The title of Hajo Düchting's study of Paul Klee is Painting Music, a book that observes parallels in composed structures, rhythms, textures, flows, and colors of both arts and their mutual descriptive terms. Bibel's art, which also has a feeling of rhythm, shape, and play of hue, also at times has focused on musical themes directly.  This page provides the subset of her Morphologies that concern music.

Considering that every thing is a vibration or a rhythm, from photon to planet, from brain wave and arterial pulse to comet and sunspot cycles, the ambient soundscape too is music, as John Cage keenly demonstrated with his composed controlled accidents and his notorious 4'33". The soundless gap between notes, the silence, is the blank canvas in art, as full of energy and creative potential as the emptiness around atoms (from which virtual matter arises, interacts, and into which matter returns). When sound and silence become one, we have music, we have art.

Debra Jan Bibel

An Exploration, An Evolution


Subset: Paintings of Music



  The hills are alive with the sound of music.


Flamenco: Siguiriyas y Soleares (2010), 36 × 36 in.

(1) Colors. These are the standard flamenco, white, and teal. (2) Polka dots. Often, the woman flamenco dancer wears a dress with polka dots, which are representative of the numerous small round mirrors that adorn skirts and other clothing of Indians of the Punjab and of Rajasthan, traditional homelands of the Roma [Gypsies]. Originally from Persia, these mirrors  are designed to ward off the evil eye. As it is probable that the Roma migrated to Andalusia via Persia and North Africa during the 16th and 17th century Mogul invasions of their Indian homeland, they are closer to their roots than their Central and East European cousins who immigrated centuries earlier. Certain combinations of colored dots are not used by flamenco performers, such as red dots on black or any teal dots. (3) The 12 columns. The major rhythm of older Gypsy flamenco — not the more Celtic or Andalusian  folk  fandangos sevillanas, and  farrucas — are 12-beat, with various intermediate accents. 12-beat rhythms are ancient and still common tals in Hindustani music:  ektal     [6-6, or 2-2-2-2-2-2, or 4-4-2-2, which is specifically termed chau-tal]. This familiar 12-beat cycle may have continued among migrating Roma. (4) Soleares and siguiriyas are two flamenco forms of 12-beats.  The rhythm of the siguirya, with colored accents, is 1-2 3-4 5-6-7 8-9-10 11-12. The soleá generally has the rhythm of 1-2-3 4-5-6 7-8 9-10 11-12. Two rows in the painting depict the soleá rhythm played by the guitar after the given introductory rhythm. This is 1-2-3 4-5-6 7-8 9 10 [11-12] with the last two being rests.  Soleares and siguiriyas tend to be slower, more serious forms than the festive or faster bulerías and alegrias and tientas. Black squares or dots in the painting are accented beats. (5) Thus, a drummer or palmero (flamenco hand clapper) can look at the painting and play the flamenco rhythm, though this percussion is often in syncopation to the core guitar or dancer beat. (6) Viewing the painting, I trust you will perceive the music, the percussive stamping of the dancer, the energy and passion and also the gravitas.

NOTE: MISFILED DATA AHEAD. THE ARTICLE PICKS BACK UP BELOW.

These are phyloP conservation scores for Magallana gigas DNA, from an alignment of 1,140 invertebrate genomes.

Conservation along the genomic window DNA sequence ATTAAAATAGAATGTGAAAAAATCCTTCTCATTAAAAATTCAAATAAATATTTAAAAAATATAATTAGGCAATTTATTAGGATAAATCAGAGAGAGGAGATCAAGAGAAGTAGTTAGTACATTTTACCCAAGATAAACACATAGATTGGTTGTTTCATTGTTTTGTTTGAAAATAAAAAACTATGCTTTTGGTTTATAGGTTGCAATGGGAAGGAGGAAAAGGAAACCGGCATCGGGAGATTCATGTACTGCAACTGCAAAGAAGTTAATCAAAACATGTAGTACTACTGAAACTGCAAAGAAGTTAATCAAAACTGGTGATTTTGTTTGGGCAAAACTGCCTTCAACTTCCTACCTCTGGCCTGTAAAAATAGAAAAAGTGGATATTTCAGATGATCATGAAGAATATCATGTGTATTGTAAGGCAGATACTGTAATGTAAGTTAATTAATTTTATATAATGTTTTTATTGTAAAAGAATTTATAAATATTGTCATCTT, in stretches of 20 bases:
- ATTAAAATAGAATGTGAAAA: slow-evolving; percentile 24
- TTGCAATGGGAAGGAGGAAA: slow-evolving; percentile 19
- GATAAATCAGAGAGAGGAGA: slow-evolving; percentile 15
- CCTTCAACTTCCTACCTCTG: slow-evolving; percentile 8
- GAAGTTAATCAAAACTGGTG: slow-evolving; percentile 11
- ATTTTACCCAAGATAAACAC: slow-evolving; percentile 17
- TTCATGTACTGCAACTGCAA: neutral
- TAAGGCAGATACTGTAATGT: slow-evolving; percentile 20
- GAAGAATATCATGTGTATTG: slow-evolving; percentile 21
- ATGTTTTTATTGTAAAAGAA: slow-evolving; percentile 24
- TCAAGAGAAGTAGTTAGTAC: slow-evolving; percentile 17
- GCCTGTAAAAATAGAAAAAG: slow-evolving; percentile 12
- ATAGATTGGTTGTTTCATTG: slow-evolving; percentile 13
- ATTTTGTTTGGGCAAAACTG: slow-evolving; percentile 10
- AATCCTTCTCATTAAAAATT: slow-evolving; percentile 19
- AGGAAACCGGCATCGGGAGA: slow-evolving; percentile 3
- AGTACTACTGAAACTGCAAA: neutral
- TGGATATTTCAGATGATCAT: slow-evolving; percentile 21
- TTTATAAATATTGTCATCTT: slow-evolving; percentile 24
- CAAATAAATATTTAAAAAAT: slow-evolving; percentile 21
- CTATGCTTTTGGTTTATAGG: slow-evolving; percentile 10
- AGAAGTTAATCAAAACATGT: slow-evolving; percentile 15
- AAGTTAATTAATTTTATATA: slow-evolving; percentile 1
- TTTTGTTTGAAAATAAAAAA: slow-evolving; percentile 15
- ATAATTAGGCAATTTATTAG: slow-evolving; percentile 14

Pungmul Percussive Dance  (2010), 30 × 30 in.

Pungmul is Korean traditional rural, or farmer's, music and its dance formations, full of color and complex drum, gong, and sometimes shrill reed patterns. The repeats of  hues on each row (2-2-2-2-2-2; 3-3-3-3; 2-3-3-2, 2-3-2-3-2; 3-3-2; and 2-2) indicate the rhythmic forms that occur in a suite. The shape of the painting suggests the hour-glass form of the chonggu drum, a chief element in Korean music. The circles are akin the colored flower pom-poms on some musicians' hats. Colors are traditional.

Thelonious in Chau-Tal
(2008), 36 × 36 in.


This painting depicts and evokes music and, like music itself, is rooted in mathematics. The jazz of Thelonious Sphere Monk is unique. He took 4/4 measures and divided their time irregularly with eights and sixteenth notes and rests and funky arpeggios, stretching and condensing interbar time yet always hitting the main beat. Tals are Hindustani rhythms of ragas that range from 5 matra [beats] up to 16 matra, divided into different patterns, such as the 10 matra jhap-tal, which can be divided as either 2-6-2 or 2-3-2-3 beats. While ek-tal is 12 beats, often split as 6-6, chau-tal is also of 12 beats but this rhythm is divided as 4-4-2-2. The painting has 12 rows, suggestive of standard 12-bar blues. Moreover, as geeks may have noticed, the use of circle and vertical bar follows the binary number system, such that the sum of the four sections across each row is 12. Like music, the painting is holistic without a focal point; it dazzles as the eye searches for relational patterns. The color juxtapositions are not random but gestaltic. As both jazz and ragas are improvisational within scales or modes and a root melody, this painting is similarly inventive within a fundamental grid, with objective, if achieved, of meshing with the humanity, essence, and spirit of these and similar musics. And then there is the serendipitous optical illusion of each row's fluidity and movement.